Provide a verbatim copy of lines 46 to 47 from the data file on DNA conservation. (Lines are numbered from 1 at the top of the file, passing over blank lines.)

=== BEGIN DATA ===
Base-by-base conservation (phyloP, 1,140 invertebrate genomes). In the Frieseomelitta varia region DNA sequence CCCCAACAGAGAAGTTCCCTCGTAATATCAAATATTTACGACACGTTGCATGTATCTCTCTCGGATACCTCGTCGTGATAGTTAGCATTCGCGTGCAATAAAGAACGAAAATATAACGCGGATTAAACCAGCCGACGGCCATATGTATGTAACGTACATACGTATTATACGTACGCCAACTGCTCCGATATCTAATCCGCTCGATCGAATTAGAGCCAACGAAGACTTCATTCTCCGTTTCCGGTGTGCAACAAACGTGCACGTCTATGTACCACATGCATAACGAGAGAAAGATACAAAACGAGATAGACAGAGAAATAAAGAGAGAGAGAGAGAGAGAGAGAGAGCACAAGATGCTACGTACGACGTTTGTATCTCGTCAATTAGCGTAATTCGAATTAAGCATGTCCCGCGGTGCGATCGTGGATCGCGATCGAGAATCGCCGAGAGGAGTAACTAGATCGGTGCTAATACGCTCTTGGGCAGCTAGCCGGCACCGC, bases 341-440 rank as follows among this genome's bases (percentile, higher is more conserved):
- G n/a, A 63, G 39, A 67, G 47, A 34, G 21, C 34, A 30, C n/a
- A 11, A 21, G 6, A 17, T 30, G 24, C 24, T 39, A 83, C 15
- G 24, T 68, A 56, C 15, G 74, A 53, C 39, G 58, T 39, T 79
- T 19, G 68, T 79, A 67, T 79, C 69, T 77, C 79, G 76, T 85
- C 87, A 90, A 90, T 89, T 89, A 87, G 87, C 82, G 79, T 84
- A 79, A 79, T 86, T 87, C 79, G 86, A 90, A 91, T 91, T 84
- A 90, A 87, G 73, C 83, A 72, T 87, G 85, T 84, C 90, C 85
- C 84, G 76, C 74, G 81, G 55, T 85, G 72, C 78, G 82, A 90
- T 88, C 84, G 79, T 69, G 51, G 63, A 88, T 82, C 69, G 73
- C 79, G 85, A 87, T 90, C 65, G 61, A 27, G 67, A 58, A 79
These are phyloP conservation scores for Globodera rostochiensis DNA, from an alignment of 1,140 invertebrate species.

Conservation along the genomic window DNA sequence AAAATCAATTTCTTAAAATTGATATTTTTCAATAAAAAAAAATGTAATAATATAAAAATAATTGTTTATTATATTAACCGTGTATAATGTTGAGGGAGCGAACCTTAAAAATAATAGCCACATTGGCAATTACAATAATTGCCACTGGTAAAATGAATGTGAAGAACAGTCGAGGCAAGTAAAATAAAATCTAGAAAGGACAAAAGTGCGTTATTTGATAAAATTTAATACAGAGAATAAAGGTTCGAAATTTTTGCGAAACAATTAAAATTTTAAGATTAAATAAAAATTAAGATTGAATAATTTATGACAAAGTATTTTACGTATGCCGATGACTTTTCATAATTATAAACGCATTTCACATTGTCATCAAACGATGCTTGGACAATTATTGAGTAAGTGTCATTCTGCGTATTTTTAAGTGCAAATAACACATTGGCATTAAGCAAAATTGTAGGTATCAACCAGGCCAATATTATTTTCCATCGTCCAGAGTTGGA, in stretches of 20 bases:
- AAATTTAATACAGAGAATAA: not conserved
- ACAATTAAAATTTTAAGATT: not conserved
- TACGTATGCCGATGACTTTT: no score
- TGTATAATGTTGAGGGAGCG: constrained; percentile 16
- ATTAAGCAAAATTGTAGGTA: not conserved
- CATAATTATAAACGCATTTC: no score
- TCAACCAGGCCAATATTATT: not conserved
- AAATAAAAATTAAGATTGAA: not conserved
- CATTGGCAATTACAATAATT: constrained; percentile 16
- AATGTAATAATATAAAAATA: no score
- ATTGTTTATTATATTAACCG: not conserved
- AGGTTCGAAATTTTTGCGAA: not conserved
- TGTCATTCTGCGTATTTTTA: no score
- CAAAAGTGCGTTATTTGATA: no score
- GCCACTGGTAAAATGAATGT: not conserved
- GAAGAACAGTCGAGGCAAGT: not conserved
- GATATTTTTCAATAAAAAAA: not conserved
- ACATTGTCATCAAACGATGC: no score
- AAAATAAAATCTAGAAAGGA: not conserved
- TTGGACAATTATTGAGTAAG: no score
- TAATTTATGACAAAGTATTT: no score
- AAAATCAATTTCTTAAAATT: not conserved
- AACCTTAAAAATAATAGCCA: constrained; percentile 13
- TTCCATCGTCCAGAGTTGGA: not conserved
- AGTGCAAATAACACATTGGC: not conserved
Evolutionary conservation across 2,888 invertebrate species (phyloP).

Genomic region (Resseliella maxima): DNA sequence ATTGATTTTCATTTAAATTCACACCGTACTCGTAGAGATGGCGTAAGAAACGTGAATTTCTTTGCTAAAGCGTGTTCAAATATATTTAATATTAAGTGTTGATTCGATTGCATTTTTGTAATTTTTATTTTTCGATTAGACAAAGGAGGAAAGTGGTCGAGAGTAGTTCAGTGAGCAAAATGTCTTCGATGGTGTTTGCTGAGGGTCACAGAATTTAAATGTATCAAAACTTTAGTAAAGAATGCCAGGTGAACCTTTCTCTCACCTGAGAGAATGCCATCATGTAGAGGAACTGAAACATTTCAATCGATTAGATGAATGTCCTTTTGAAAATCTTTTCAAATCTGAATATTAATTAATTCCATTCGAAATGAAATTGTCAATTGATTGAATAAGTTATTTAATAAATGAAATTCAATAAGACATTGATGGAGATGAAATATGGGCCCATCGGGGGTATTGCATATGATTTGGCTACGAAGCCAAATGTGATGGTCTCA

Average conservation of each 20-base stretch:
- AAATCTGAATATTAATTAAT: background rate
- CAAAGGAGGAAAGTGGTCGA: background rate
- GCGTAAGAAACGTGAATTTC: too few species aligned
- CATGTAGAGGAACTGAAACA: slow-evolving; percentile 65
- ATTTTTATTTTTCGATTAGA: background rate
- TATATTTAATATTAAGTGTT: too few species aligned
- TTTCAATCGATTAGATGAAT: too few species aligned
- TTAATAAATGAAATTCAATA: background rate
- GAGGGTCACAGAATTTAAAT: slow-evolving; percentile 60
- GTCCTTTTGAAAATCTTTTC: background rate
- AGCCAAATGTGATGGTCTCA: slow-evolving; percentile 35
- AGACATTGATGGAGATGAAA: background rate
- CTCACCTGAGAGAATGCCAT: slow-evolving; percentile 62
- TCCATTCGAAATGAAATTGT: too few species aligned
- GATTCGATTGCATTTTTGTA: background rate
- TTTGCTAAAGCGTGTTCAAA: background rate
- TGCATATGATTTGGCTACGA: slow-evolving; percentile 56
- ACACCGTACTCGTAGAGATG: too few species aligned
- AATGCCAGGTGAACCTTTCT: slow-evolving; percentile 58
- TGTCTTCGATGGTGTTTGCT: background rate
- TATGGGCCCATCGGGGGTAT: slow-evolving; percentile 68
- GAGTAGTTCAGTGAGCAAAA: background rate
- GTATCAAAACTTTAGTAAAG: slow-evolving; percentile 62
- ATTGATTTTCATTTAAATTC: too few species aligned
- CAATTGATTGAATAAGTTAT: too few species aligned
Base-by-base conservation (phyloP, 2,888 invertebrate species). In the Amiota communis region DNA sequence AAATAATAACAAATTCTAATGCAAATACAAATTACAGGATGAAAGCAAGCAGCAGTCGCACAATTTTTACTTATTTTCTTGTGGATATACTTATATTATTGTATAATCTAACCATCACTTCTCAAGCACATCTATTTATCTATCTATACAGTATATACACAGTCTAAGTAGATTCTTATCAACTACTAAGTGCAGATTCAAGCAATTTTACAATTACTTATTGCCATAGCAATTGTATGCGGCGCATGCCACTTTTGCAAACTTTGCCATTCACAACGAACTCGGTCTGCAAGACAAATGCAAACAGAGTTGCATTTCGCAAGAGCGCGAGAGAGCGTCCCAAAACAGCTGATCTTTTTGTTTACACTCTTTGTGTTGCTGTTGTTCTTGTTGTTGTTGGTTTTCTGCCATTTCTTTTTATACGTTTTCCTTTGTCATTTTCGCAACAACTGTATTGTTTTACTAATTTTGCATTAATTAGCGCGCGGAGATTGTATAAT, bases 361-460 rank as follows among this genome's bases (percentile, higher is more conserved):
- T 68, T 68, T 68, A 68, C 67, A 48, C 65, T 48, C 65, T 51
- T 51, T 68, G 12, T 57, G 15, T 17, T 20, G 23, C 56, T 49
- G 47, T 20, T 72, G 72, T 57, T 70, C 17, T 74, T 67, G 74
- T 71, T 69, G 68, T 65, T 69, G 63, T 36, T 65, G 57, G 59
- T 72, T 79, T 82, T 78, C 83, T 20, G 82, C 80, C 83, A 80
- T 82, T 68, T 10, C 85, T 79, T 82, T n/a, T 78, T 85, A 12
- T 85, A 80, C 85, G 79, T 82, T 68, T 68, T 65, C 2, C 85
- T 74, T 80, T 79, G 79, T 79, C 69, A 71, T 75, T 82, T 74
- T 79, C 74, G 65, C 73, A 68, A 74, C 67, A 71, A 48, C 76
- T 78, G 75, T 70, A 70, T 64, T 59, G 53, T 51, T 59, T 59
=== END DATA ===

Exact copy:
- ATTTTTATTTTTCGATTAGA: background rate
- TATATTTAATATTAAGTGTT: too few species aligned